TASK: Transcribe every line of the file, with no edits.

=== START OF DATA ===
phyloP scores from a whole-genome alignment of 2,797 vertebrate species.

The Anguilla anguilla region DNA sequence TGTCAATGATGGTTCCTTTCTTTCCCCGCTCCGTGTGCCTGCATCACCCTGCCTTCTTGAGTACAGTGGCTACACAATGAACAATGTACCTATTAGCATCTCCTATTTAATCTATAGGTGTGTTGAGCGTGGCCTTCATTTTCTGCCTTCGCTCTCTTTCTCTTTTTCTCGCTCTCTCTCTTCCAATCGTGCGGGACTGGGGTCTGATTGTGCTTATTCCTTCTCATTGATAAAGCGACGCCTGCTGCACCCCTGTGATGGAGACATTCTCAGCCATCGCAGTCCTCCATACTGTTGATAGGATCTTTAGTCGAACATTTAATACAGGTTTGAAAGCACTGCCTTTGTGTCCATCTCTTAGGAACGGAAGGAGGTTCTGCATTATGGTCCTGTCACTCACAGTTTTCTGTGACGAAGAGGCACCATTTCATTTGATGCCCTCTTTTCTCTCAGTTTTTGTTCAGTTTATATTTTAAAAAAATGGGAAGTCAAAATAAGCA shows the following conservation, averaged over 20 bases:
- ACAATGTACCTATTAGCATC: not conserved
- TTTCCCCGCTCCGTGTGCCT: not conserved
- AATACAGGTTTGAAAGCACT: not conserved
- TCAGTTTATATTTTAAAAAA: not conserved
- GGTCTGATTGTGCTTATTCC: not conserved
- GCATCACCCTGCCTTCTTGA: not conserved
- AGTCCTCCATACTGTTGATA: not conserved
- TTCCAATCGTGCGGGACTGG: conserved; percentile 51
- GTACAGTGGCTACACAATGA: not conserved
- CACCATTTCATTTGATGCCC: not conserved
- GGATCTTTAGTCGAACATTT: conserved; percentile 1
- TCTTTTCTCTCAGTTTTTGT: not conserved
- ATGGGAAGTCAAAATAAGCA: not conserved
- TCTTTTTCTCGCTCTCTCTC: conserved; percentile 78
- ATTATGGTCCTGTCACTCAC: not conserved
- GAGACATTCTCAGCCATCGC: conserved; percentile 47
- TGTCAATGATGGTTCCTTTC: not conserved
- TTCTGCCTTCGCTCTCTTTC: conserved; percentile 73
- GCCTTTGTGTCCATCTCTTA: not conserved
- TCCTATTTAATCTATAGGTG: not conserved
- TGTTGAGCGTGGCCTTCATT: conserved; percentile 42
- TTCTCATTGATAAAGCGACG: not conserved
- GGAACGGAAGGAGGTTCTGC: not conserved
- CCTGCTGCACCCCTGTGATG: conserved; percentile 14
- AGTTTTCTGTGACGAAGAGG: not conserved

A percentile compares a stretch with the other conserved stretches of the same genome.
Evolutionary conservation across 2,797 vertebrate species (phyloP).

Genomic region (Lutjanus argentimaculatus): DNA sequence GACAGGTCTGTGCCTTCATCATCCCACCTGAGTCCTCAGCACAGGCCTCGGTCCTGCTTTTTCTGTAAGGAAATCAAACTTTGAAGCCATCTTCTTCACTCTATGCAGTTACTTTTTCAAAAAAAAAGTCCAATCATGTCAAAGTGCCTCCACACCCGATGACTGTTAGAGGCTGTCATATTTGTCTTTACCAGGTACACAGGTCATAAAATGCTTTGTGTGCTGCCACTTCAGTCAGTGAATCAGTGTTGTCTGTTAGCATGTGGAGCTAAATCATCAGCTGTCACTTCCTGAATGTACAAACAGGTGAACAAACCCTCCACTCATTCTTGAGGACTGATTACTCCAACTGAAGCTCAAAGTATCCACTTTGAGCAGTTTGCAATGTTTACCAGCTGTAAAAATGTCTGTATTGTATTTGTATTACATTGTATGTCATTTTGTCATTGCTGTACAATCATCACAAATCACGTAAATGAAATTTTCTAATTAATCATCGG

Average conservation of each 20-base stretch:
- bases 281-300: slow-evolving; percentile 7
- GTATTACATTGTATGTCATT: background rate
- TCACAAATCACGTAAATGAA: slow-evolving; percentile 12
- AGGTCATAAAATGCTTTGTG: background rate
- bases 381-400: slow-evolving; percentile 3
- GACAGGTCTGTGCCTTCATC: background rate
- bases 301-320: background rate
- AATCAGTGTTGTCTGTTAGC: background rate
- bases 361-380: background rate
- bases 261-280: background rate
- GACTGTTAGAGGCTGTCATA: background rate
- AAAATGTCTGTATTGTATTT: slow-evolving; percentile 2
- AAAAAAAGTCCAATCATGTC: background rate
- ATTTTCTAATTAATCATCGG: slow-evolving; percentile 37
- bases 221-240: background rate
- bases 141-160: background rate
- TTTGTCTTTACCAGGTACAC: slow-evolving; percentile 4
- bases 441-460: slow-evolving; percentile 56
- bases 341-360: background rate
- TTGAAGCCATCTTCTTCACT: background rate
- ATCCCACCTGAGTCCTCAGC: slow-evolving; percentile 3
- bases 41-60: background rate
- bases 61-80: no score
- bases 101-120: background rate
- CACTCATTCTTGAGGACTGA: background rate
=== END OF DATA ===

phyloP scores from a whole-genome alignment of 2,797 vertebrate species.

The Anguilla anguilla region DNA sequence TGTCAATGATGGTTCCTTTCTTTCCCCGCTCCGTGTGCCTGCATCACCCTGCCTTCTTGAGTACAGTGGCTACACAATGAACAATGTACCTATTAGCATCTCCTATTTAATCTATAGGTGTGTTGAGCGTGGCCTTCATTTTCTGCCTTCGCTCTCTTTCTCTTTTTCTCGCTCTCTCTCTTCCAATCGTGCGGGACTGGGGTCTGATTGTGCTTATTCCTTCTCATTGATAAAGCGACGCCTGCTGCACCCCTGTGATGGAGACATTCTCAGCCATCGCAGTCCTCCATACTGTTGATAGGATCTTTAGTCGAACATTTAATACAGGTTTGAAAGCACTGCCTTTGTGTCCATCTCTTAGGAACGGAAGGAGGTTCTGCATTATGGTCCTGTCACTCACAGTTTTCTGTGACGAAGAGGCACCATTTCATTTGATGCCCTCTTTTCTCTCAGTTTTTGTTCAGTTTATATTTTAAAAAAATGGGAAGTCAAAATAAGCA shows the following conservation, averaged over 20 bases:
- ACAATGTACCTATTAGCATC: not conserved
- TTTCCCCGCTCCGTGTGCCT: not conserved
- AATACAGGTTTGAAAGCACT: not conserved
- TCAGTTTATATTTTAAAAAA: not conserved
- GGTCTGATTGTGCTTATTCC: not conserved
- GCATCACCCTGCCTTCTTGA: not conserved
- AGTCCTCCATACTGTTGATA: not conserved
- TTCCAATCGTGCGGGACTGG: conserved; percentile 51
- GTACAGTGGCTACACAATGA: not conserved
- CACCATTTCATTTGATGCCC: not conserved
- GGATCTTTAGTCGAACATTT: conserved; percentile 1
- TCTTTTCTCTCAGTTTTTGT: not conserved
- ATGGGAAGTCAAAATAAGCA: not conserved
- TCTTTTTCTCGCTCTCTCTC: conserved; percentile 78
- ATTATGGTCCTGTCACTCAC: not conserved
- GAGACATTCTCAGCCATCGC: conserved; percentile 47
- TGTCAATGATGGTTCCTTTC: not conserved
- TTCTGCCTTCGCTCTCTTTC: conserved; percentile 73
- GCCTTTGTGTCCATCTCTTA: not conserved
- TCCTATTTAATCTATAGGTG: not conserved
- TGTTGAGCGTGGCCTTCATT: conserved; percentile 42
- TTCTCATTGATAAAGCGACG: not conserved
- GGAACGGAAGGAGGTTCTGC: not conserved
- CCTGCTGCACCCCTGTGATG: conserved; percentile 14
- AGTTTTCTGTGACGAAGAGG: not conserved

A percentile compares a stretch with the other conserved stretches of the same genome.
Evolutionary conservation across 2,797 vertebrate species (phyloP).

Genomic region (Lutjanus argentimaculatus): DNA sequence GACAGGTCTGTGCCTTCATCATCCCACCTGAGTCCTCAGCACAGGCCTCGGTCCTGCTTTTTCTGTAAGGAAATCAAACTTTGAAGCCATCTTCTTCACTCTATGCAGTTACTTTTTCAAAAAAAAAGTCCAATCATGTCAAAGTGCCTCCACACCCGATGACTGTTAGAGGCTGTCATATTTGTCTTTACCAGGTACACAGGTCATAAAATGCTTTGTGTGCTGCCACTTCAGTCAGTGAATCAGTGTTGTCTGTTAGCATGTGGAGCTAAATCATCAGCTGTCACTTCCTGAATGTACAAACAGGTGAACAAACCCTCCACTCATTCTTGAGGACTGATTACTCCAACTGAAGCTCAAAGTATCCACTTTGAGCAGTTTGCAATGTTTACCAGCTGTAAAAATGTCTGTATTGTATTTGTATTACATTGTATGTCATTTTGTCATTGCTGTACAATCATCACAAATCACGTAAATGAAATTTTCTAATTAATCATCGG

Average conservation of each 20-base stretch:
- bases 281-300: slow-evolving; percentile 7
- GTATTACATTGTATGTCATT: background rate
- TCACAAATCACGTAAATGAA: slow-evolving; percentile 12
- AGGTCATAAAATGCTTTGTG: background rate
- bases 381-400: slow-evolving; percentile 3
- GACAGGTCTGTGCCTTCATC: background rate
- bases 301-320: background rate
- AATCAGTGTTGTCTGTTAGC: background rate
- bases 361-380: background rate
- bases 261-280: background rate
- GACTGTTAGAGGCTGTCATA: background rate
- AAAATGTCTGTATTGTATTT: slow-evolving; percentile 2
- AAAAAAAGTCCAATCATGTC: background rate
- ATTTTCTAATTAATCATCGG: slow-evolving; percentile 37
- bases 221-240: background rate
- bases 141-160: background rate
- TTTGTCTTTACCAGGTACAC: slow-evolving; percentile 4
- bases 441-460: slow-evolving; percentile 56
- bases 341-360: background rate
- TTGAAGCCATCTTCTTCACT: background rate
- ATCCCACCTGAGTCCTCAGC: slow-evolving; percentile 3
- bases 41-60: background rate
- bases 61-80: no score
- bases 101-120: background rate
- CACTCATTCTTGAGGACTGA: background rate